On April 6, House Speaker Scott Bedke kicked $1,000 into the campaign coffers of Rich Wills, a longtime colleague who chaired the House’s Judiciary, Rules and Administration Committee.
On May 17, Wills lost his bid for an eighth term — an upset loss in a Republican primary long on surprises.
On Sept. 27, Bedke contributed $500 to Christy Zito, the Hammett Republican who knocked Wills out of office.
These “member-to-member” contributions are hardly unique, and Bedke isn’t the only Idaho legislator who believes in sharing the campaign wealth.
But no one is more serious about it than Bedke, R-Oakley.
In the latest campaign finance reports, which were due Monday, Bedke reported 36 donations to Republican House candidates, totaling $18,750. During the primary season, Bedke supported 21 House Republicans facing primary challenges, including Wills.
Bedke did not immediately respond to an interview request Tuesday, so the backstory of the Zito donation remains a bit of a mystery. But the contribution was boilerplate of sorts. Bedke made 34 identical $500 donations this reporting cycle. He gave $1,000 to Rep. Steven Miller, a Fairfield Republican facing a big-money race in a swing district in the Magic Valley; and $750 to Tabby Jolley, who is challenging five-term Democratic Rep. Sue Chew in a blue legislative district in Boise.
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Bedke can contribute to other Republicans, in part, because his own legislative seat is safe. He was unopposed in the Republican primary, and has no opponent in the fall election.
The member-to-member donations offer an inside glimpse into the state of the 2016 legislative races, four weeks before Election Day.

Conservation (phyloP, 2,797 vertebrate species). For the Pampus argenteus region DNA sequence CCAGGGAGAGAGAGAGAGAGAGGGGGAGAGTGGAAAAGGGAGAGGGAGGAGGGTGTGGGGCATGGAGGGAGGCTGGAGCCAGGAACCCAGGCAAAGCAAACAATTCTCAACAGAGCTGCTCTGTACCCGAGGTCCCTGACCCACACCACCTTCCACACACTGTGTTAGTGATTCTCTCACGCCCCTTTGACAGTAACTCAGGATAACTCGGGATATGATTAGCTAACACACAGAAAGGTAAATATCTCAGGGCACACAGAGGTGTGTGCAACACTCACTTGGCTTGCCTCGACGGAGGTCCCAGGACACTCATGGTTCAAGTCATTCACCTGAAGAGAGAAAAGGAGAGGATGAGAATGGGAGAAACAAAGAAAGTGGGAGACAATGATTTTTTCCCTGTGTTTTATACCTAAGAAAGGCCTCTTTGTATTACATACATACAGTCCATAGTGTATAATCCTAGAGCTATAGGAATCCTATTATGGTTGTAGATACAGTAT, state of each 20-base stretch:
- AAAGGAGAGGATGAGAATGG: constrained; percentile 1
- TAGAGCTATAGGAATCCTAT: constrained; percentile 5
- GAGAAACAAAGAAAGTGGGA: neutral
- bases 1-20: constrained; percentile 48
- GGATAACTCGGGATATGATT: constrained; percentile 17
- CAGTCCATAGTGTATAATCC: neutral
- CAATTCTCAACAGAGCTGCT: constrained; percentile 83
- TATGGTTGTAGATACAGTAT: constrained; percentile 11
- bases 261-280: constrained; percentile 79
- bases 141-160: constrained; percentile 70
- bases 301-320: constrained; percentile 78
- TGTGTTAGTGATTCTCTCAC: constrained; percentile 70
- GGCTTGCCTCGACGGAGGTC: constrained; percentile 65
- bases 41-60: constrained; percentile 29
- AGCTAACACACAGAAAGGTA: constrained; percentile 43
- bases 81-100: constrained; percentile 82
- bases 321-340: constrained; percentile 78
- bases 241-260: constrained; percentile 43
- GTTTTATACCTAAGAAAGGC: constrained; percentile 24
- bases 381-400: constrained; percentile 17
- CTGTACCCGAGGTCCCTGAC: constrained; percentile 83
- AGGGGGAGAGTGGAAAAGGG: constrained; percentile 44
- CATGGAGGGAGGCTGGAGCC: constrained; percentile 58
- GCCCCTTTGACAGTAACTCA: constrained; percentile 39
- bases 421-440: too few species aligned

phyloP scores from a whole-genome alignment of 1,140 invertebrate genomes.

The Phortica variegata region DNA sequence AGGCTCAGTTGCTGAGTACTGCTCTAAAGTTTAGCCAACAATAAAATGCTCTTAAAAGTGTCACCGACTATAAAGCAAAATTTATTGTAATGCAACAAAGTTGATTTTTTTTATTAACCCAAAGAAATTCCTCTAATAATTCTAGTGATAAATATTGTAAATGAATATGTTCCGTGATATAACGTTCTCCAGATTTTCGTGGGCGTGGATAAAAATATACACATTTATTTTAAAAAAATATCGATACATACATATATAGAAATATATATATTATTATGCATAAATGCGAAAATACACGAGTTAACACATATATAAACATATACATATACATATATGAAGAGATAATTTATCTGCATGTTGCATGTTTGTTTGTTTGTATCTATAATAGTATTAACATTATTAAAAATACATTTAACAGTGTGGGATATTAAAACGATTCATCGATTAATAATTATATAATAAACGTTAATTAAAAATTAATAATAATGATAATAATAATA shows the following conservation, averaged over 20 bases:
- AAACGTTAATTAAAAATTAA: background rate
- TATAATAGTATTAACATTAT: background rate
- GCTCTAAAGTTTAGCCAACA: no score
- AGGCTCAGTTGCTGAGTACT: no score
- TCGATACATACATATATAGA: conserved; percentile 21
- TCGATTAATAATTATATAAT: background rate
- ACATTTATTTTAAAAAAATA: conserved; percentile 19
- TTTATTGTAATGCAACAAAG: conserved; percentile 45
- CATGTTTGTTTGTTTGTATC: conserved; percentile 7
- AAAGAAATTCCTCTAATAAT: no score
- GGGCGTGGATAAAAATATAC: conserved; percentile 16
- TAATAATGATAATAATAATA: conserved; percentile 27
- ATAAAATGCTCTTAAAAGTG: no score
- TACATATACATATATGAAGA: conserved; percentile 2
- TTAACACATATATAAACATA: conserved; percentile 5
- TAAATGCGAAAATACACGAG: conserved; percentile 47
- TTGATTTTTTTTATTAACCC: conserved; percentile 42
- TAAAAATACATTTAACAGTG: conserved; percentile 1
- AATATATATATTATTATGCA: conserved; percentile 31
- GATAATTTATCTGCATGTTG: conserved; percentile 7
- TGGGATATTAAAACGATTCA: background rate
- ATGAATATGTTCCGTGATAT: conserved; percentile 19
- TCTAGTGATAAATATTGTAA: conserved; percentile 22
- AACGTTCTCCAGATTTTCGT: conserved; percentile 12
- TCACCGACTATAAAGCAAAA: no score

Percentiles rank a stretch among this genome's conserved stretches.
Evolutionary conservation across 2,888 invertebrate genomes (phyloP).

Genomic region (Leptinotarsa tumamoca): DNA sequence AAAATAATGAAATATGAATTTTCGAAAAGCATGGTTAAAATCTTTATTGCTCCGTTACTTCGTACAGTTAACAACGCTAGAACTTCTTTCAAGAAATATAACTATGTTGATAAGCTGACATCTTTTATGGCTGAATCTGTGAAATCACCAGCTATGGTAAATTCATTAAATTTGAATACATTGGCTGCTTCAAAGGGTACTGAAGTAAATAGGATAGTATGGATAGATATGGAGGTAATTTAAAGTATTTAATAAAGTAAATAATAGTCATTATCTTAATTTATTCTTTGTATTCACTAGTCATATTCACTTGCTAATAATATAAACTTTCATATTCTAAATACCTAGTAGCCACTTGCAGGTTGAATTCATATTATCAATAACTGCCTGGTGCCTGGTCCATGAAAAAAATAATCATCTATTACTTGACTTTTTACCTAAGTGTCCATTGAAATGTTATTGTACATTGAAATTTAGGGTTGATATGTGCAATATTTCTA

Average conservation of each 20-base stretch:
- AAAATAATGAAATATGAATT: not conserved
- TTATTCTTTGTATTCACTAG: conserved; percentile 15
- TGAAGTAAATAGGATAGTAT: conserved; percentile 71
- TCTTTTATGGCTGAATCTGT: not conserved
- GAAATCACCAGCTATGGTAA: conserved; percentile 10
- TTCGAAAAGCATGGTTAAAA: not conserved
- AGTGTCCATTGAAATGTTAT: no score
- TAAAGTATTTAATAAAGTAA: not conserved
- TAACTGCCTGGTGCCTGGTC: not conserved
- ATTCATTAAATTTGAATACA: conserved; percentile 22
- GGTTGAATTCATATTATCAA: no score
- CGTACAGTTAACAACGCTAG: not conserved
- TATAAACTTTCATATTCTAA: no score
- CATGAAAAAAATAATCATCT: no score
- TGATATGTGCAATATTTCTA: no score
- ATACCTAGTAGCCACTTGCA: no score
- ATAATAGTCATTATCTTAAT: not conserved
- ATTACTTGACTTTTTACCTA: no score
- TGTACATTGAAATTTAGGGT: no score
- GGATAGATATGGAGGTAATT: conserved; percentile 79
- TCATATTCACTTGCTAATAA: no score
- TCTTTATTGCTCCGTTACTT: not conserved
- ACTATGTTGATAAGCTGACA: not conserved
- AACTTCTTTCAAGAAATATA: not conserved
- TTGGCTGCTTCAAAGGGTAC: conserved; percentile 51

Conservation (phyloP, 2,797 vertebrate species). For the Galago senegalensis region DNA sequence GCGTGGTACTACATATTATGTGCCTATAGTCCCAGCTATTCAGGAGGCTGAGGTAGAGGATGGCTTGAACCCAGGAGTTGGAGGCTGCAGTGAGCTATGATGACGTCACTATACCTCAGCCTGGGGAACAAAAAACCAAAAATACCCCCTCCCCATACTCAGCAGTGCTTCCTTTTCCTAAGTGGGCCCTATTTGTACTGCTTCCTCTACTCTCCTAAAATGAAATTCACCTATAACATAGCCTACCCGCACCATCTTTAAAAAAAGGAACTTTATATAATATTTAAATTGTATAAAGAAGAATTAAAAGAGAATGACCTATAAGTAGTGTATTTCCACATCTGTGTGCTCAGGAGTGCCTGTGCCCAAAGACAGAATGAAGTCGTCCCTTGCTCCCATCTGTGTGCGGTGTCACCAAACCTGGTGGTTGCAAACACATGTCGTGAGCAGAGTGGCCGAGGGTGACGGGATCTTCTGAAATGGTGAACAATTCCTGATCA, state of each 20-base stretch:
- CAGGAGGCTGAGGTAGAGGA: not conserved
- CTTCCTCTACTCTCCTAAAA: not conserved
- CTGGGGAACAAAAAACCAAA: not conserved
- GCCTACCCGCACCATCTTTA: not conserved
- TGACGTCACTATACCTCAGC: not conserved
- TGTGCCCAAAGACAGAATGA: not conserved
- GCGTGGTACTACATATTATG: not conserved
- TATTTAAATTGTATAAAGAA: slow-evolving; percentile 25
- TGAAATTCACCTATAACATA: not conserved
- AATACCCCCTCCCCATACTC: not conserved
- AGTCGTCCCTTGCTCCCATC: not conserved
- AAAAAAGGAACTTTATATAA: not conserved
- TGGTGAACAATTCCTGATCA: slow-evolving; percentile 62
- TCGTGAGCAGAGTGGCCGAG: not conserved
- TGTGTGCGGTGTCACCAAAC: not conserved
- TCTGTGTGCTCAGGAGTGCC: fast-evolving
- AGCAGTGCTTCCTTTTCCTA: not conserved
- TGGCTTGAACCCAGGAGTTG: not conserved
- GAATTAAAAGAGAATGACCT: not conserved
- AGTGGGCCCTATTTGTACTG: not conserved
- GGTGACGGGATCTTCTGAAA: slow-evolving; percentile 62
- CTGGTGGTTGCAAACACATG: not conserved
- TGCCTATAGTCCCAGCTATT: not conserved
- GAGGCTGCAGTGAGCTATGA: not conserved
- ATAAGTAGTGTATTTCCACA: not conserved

For example, Republicans seem particularly concerned about select swing districts. Running in West Boise’s District 15, a competitive district where Democrats hope to make inroads in 2016, incumbent Rep. Lynn Luker has contributions from more than a dozen House colleagues.
Two Boise Democrats in party leadership, Sen. Cherie Buckner-Webb and Rep. Mat Erpelding, are actively supporting candidates statewide. Both have supported Miller’s opponent, Kathleen Eder of Hailey. They’re also focusing dollars in urban districts in Coeur d’Alene, Boise, Lewiston and Twin Falls — where Democrats are hoping to either hang onto seats or score a breakthrough in November.
Still, some contributions seem to have little to do with the November election.
For example, some of Bedke’s money went to Republicans who seem to face only token opposition next month. Zito could be one of them, if the latest sunshine reports are any indication. Her Democratic opponent, Mary Ann Richards of Homedale, raised and spent no money in the filing period ending Sept. 30.
If Zito wins on Nov. 8, one of her first votes would be cast several weeks later — in a closed House GOP caucus. She would have a say in Bedke’s bid to stay on as House speaker.
Intraparty politics is sometimes a motivation in member-to-member donations, said Jaclyn Kettler, a political science professor at Boise State University. Donors sometimes hope to help their parties win elections. Sometimes, donors are simply trying to increase their own influence.
Member-to-member donations are more common in other states, Kettler said. But she cited Otterpac, Gov. Butch Otter’s newly formed fundraising apparatus, as a sign of a changing landscape.
“It’s starting to creep into state politics,” Kettler said during an Idaho Press Club conference Saturday.